In Community Events, Education and Learning, Water conservation

Impacts from Project Rain Barrel’s 2018-2019 Season

This summer River Network—thanks to support from the Coca-Cola Foundation—wrapped up our 2018-2019 Project Rain Barrel season. Through programs like this, business partners and sponsors support community-based solutions for cleaner water and healthier rivers, empowering local groups to protect and conserve water in their communities. The 54 Project Rain Barrel workshops that took place between August 2018 and July 2019 connected over 2,000 local volunteers and participants with 37 organizations and communities to retrofit Coca-Cola syrup drums into rain barrel catchment systems.

We’re Coca-Cola. We know how to make beverages; we don’t necessarily know how to restore watersheds. We rely on our partners to identify those areas of need, and know what mitigation steps need to be taken to repair them.

Jon Radtke, Water Sustainability Program Director, Coca-Cola

Why rain barrels? The average American family directly consumes nearly 110,000 gallons of water each year—and that doesn’t include water used for producing food, energy, and consumer goods. When you add these indirect water uses, the number jumps to 1.9 million (yes, million) gallons annually. However, installing a rain barrel is one of the easiest ways to reduce this water footprint, with the average homeowner saving up to 1,300 gallons of water every year from a single 55-gallon barrel. Rain barrels also reduce demand for energy-intensive treated tap water, limit stormwater runoff and erosion, save water for use during droughts, and help recharge rivers and aquifers.

This season’s 37 participating organizations are spread across the network, representing 24 different states and Canadian provinces. These groups range from local utilities like Colorado Springs Utilities, to schools and universities like New Hampshire’s McLaughlin Middle School, to riverkeeper organizations and watershed groups like Georgia’s Chattahoochee Riverkeeper and Kenai Watershed Forum in Alaska, and other government groups like the West Michigan Hispanic Chamber of Commerce. Kaylyn Palmer, Program Coordinator at Keep Brevard Beautiful in Cocoa, FL, commented “We love this program! I think it is a wonderful thing your organization is doing and I know my event worked out great and every attendee left with a beautiful rain barrel and a lot of new knowledge!”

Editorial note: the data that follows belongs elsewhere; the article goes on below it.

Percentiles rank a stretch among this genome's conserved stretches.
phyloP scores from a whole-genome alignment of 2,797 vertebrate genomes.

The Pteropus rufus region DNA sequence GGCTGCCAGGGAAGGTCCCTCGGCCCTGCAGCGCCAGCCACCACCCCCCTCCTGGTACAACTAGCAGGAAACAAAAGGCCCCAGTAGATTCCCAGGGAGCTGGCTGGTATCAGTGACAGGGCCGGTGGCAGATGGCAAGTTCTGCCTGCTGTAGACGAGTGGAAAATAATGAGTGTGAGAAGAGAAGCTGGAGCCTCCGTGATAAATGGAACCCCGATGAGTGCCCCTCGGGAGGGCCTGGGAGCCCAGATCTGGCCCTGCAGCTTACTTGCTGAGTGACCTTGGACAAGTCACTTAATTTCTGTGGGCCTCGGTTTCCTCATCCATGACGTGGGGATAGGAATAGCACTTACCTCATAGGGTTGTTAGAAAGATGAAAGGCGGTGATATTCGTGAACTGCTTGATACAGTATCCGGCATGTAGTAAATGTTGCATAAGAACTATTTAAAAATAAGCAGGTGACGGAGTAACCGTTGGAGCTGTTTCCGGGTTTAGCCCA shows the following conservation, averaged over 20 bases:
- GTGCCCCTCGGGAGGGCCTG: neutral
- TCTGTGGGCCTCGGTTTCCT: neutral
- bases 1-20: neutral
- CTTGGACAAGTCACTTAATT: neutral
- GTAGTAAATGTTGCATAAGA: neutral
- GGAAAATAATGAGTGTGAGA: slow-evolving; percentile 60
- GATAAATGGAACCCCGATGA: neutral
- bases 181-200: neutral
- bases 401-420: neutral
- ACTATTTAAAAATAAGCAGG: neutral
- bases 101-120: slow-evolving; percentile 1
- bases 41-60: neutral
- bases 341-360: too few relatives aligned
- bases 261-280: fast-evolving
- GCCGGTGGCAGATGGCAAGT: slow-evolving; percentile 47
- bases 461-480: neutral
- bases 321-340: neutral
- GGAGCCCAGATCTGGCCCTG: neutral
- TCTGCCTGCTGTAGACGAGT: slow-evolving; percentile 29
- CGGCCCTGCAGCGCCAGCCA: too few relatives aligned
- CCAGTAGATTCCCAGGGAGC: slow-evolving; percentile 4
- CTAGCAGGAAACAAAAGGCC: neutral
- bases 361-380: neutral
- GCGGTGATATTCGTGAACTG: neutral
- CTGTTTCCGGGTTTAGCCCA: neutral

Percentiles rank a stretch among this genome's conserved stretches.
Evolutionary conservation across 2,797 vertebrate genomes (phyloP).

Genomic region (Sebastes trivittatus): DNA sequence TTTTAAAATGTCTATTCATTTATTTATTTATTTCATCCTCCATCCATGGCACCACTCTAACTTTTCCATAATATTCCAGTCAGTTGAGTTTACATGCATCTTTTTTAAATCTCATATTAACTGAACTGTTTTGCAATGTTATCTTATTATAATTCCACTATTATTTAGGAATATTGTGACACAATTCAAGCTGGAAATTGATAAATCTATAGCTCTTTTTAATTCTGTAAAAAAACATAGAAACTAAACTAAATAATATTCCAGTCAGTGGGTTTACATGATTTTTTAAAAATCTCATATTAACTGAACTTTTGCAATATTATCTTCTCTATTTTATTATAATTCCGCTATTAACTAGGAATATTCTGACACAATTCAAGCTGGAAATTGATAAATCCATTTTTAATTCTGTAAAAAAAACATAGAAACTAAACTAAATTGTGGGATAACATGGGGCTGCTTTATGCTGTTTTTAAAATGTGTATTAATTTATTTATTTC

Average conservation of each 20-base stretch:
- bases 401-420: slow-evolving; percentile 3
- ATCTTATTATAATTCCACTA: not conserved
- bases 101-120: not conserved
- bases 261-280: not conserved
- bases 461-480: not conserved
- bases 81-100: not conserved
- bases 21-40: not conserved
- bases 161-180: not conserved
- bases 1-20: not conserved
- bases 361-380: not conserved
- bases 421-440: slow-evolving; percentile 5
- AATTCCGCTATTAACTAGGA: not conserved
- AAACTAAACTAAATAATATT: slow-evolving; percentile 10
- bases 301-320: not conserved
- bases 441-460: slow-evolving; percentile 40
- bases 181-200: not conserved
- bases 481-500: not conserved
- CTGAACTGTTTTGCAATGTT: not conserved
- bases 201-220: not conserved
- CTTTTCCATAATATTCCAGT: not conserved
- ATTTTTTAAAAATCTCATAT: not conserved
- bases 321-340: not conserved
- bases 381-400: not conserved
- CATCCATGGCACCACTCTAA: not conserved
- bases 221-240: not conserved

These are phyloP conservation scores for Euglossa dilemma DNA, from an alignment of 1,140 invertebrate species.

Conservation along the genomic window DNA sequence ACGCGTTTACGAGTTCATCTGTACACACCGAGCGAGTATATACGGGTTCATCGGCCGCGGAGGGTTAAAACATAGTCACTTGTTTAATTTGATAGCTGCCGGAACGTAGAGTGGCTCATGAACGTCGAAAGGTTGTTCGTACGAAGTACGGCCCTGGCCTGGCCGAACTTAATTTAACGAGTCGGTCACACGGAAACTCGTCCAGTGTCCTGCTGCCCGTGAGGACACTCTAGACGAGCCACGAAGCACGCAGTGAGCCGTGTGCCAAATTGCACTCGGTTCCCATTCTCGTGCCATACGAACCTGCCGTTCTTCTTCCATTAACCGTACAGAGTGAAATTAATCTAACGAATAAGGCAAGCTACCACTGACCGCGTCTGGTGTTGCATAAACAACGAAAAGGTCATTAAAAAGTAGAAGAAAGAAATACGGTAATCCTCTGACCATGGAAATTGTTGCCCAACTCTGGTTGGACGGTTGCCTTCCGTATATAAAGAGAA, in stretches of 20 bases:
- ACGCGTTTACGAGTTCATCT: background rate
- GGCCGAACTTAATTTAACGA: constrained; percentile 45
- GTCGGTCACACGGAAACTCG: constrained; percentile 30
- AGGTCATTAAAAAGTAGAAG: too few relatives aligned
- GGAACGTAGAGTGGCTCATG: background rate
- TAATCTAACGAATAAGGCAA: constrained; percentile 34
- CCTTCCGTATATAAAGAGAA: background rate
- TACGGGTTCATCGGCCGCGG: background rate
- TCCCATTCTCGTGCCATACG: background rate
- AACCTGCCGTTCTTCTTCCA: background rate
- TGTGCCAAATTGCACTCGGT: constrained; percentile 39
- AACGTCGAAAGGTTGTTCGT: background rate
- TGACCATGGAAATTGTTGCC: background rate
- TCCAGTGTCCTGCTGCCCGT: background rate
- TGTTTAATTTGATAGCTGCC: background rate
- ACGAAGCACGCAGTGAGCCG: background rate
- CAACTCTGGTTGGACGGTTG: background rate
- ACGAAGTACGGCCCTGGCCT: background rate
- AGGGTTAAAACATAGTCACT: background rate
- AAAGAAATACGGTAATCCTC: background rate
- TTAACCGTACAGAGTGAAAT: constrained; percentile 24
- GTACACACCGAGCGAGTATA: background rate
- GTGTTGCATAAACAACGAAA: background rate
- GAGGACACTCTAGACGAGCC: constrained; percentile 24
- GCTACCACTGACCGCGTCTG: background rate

Project Rain Barrel connected these organizations with materials, guidance, and promotion, empowering groups that might not otherwise have access to these resources to host public rain barrel-making workshops. In total, participants constructed 1,400 rain barrels from empty ingredient drums donated by 20 different Coca-Cola bottling facilities.

But these rain barrels aren’t just helping communities reduce their water footprints: upcycling the drums for their second lives as rain barrels kept 22,000 pounds of plastic from entering the waste stream. That’s equivalent to 786,000 plastic bottles. “These events are about much more than simply saving water. They help reduce manufacturing waste while creating opportunities for local water champions to connect with businesses and citizens to highlight other on-going efforts to protect and restore waterways,” said Zak Lance, River Network’s Community Engagement Manager.

Partnerships like Project Rain Barrel help national corporations reach local water champions to make meaningful impacts—and this season wasn’t the last!

We are excited to announce that the Coca-Cola Company will continue to support Project Rain Barrel this fall. This generosity will allow us to provide another 325 rain barrels to our partners.

Learn more and apply to host a workshop in your local area below and join us on the Project Rain Barrel Facebook Page to stay up to date on workshops near you!

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